travel apps to replace a guidebook

How to replace a travel guidebook with apps

For my 4-month trip, I did not bring any physical guidebook with me. My backpack was too small to stuff any guidebooks so I relied heavily on my phone for travel planning.

Although I have PDF copies of some Lonely Planet guidebooks in my computer, I find them  awkward to read on my small netbook screen and even worse on a smartphone.

For travel planning while on the road, I rely heavily on my almost 3-year old iPhone 4 and internet connection. It’s a bit laggy but it works.

I have some apps which I adore for travel planning and I want to share them with you. I only know apps for iOS so if you are looking for Android versions, give the name a Google to see if Play Store has it.

I’m dividing the apps into different periods of travel planning and the relevant apps. For me, the stages of travel planning include:

  1. Knowing more about the place
  2. Booking accommodation
  3. Deciding where to visit, see and have fun
  4. (Bonus) Audioguides

Some of the apps are useful for multiple stages of travel planning so don’t rule them out if you’ve completed the different stages.

1. If you want to know more about a place

At the beginning of location-specific guidebooks, there are usually a few pages (but definitely more than the list of Places of Interest) on the history and culture of the destination. I enjoy reading those when I’m not travelling but while on the road, it’s a bit of a drag to read about what happened 100 years ago.

Instead, I have two apps that work like offline versions of Wikitravel. I forgot the name of one of them so I’ll tell you the other that I know of.

Wikisherpa

WikiSherpa

With the app, you can download Wikitravel-like entries for different destinations. That’s actually it’s weakness because it means that you will need to load the app with destinations instead of surfing randomly for different places.

Still, the app is useful for reading up on a destination and to know safety tips for where you are going.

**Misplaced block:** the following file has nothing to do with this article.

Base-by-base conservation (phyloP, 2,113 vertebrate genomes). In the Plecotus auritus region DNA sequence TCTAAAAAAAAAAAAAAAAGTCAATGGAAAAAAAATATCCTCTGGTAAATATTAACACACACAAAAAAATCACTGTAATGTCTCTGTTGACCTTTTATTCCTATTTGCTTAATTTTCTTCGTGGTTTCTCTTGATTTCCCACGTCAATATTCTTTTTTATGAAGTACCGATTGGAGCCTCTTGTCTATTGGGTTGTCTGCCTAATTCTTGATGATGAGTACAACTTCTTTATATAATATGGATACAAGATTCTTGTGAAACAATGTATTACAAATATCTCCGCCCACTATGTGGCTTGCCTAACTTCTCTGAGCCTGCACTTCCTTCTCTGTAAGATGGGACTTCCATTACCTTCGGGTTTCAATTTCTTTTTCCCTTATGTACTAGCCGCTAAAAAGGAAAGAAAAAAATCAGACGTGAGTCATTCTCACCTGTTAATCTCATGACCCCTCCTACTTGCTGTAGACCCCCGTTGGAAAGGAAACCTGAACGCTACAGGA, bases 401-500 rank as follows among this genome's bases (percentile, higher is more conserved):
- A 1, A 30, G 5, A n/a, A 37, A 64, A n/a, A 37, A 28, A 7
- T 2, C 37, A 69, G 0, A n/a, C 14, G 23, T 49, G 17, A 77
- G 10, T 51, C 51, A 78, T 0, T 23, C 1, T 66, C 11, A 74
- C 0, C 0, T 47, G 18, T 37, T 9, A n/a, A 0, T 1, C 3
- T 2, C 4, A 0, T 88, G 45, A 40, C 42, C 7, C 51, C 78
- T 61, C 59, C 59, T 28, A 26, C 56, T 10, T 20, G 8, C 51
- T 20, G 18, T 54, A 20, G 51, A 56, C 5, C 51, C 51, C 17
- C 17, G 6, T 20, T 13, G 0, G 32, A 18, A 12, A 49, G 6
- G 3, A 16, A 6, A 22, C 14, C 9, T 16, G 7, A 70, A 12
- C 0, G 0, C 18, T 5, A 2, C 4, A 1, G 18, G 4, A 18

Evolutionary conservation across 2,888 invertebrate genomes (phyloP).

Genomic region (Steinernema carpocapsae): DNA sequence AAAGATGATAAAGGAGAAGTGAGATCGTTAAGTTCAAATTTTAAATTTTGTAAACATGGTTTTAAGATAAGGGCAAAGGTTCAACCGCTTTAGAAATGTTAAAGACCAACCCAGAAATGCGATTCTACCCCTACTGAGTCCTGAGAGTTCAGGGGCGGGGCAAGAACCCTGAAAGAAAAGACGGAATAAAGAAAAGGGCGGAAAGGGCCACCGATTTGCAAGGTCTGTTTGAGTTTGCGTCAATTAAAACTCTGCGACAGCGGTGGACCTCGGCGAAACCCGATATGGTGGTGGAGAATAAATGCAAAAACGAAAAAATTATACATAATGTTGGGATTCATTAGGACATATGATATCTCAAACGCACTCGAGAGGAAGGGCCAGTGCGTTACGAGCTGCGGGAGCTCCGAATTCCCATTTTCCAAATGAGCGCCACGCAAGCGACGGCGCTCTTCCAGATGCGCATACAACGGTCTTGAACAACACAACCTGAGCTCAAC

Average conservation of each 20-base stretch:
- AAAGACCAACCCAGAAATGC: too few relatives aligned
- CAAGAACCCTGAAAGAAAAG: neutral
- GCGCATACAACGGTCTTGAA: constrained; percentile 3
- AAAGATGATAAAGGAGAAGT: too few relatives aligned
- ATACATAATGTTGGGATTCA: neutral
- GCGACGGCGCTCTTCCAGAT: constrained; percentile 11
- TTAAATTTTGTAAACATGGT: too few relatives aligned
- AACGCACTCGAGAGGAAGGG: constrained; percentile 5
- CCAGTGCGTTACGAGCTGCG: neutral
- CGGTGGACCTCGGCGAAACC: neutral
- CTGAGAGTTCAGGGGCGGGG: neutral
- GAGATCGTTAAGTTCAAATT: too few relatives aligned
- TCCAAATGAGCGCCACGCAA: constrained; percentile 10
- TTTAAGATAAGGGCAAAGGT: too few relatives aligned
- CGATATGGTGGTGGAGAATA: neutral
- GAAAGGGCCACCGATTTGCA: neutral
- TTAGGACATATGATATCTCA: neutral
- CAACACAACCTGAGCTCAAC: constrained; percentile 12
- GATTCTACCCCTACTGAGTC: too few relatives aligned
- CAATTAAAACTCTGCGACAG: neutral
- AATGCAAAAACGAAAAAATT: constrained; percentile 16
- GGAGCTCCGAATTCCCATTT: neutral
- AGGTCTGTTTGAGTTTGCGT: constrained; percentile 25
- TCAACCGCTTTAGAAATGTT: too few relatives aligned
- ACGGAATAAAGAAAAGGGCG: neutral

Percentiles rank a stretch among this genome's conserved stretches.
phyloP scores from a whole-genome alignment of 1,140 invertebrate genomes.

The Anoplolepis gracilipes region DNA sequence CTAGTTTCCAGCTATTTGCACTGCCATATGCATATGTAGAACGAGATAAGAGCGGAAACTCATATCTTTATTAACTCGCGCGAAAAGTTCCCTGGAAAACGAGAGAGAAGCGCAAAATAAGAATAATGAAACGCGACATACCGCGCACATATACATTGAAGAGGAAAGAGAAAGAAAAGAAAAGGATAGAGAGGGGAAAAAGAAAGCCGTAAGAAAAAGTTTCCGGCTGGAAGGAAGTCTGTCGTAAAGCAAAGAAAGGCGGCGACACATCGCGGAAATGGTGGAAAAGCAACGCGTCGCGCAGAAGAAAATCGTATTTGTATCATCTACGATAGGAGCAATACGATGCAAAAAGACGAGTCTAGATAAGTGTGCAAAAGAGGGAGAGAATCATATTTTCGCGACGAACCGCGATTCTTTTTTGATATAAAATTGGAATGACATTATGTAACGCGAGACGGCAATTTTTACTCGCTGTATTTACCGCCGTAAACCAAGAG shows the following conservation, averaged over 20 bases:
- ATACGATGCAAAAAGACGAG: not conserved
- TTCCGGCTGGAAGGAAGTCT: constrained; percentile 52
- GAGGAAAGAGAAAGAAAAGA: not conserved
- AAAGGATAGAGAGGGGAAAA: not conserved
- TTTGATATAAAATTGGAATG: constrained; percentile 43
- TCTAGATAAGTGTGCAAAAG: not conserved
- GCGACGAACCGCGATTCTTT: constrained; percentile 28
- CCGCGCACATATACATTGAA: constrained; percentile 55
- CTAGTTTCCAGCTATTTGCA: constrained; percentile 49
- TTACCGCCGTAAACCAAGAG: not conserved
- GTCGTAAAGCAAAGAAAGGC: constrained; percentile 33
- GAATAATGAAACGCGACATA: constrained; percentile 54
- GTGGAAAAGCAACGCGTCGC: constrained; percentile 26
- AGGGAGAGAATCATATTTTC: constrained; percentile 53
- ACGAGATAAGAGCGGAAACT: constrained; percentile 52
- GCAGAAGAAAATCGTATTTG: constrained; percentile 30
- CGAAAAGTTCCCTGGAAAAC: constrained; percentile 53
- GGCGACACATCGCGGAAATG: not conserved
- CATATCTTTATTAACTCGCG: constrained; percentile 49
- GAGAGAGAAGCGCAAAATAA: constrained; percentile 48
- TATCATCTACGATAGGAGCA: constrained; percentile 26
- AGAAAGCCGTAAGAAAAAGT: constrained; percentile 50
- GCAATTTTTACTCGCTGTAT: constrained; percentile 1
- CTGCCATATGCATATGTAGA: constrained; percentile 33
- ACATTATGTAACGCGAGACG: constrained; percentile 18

2. Finding accommodation

One of the most painful parts of travel planning is finding the right place to stay. I get a bit OCD like Goldilocks, flipping through webpages and webpages of different accommodation before finding the right one.

The best thing about mobile booking apps is that they have user reviews. Granted some users leave crazy reviews but generally, you get a good idea of whether you want to stay at the place or not.

Booking.com mobile app

Booking.com

I think this apps is less user friendly than HostelWorld’s app because you cannot have a calendar view of the dates. My mind works in a monthly calendar view.

I used to think that people who booked hotels through mobile phones were crazy. But then I became one of them. It’s much easier for me to lie my bed, click around for a room and booking it immediately.

Hostelworld.com mobile booking app

Hostelworld.com

I like the calendar view when choosing the dates but that’s not what makes this app good. They have a good selection of hostels when you don’t think it’s worth paying double the price for hotel rooms.

3. Deciding places near you to visit, eat and have fun

So you’ve done up a list of places to visit after reading the information from app in stage 1.

Now that you are in the city itself, you don’t really want to spend all that transportation money to somewhere far when you can cross places nearby off your list.

Foursquare mobile app

Foursquare

Before using Foursquare, I thought it was an app for hipsters to show off where they’ve been. This function is still there but I discovered that it can be very useful for travelling.

I use it to discover popular places to eat and what dishes to have. When you save a location on the app, the saved location appears when you are offline as well which is good to avoid getting lost.

The app works better if you check into places (like those darn hipsters) because then it will know if you like cemeteries more than shopping malls.

Tripadvisor City Guide app

TripAdvisor Offline City Guides

I love offline apps and this is my favorite in places where I do not have 3G connection. However, only major cities are included so yu might need to use its less offline-friendly brother.

I use it as a map and guidebook for food and places of interest.

Tripadvisor app

Tripadvisor (requires internet connection)

To be honest, I hate this app because it takes forever to load. But it’s useful for locations not included in  TripAdvisor City Guides since it shows the same content.

4. Audio guide

I found Rick Steves Audio Europe app majorly useful while I was in Europe. I adore the walking tours for the different cities and the museum audio tour which I listen alongside the official museum audioguides.

The copyright of the apps belong to their owners.

Relevant reads:

From Bootsnall: Are Guidebooks Necessary for the Current Travelers?

From Instagram The World: Around the World without a Guidebook

Do you have apps for travelling to recommend?

More about Liau Yun Qing

Yun Qing is a writer, improviser and curious person. She loves finding little adventures in life. In 2013, she went on a 130-day round-the-world trip. She wrote a book to help those who also want to go on a career break.

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